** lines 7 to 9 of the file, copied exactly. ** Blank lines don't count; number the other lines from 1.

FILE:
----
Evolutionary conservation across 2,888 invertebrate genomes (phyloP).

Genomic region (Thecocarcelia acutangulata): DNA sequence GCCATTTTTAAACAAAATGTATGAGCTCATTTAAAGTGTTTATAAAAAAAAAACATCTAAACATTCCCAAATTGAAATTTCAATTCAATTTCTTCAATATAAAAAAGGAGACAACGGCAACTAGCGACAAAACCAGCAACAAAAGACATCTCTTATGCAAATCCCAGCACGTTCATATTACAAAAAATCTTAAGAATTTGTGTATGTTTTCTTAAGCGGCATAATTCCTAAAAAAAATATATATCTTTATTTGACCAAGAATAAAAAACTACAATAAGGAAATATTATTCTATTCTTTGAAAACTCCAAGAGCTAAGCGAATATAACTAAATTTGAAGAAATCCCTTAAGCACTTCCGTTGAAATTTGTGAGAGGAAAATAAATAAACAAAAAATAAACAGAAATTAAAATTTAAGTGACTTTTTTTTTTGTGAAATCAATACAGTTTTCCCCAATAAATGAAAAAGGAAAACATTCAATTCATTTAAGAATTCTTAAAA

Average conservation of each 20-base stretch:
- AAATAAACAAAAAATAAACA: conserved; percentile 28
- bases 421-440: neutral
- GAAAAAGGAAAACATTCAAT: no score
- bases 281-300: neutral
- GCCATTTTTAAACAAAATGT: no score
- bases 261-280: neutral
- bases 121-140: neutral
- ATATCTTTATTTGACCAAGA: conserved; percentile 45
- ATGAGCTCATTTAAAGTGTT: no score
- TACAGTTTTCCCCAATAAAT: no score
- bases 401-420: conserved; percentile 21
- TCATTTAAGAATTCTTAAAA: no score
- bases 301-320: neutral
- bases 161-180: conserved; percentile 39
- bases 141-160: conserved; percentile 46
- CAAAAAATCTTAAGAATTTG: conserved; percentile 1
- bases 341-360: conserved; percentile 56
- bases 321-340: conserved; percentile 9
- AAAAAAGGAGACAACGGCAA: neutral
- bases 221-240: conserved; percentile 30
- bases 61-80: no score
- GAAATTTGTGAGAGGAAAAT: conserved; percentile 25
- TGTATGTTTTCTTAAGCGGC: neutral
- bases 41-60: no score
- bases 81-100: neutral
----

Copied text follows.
- bases 281-300: neutral
- GCCATTTTTAAACAAAATGT: no score
- bases 261-280: neutral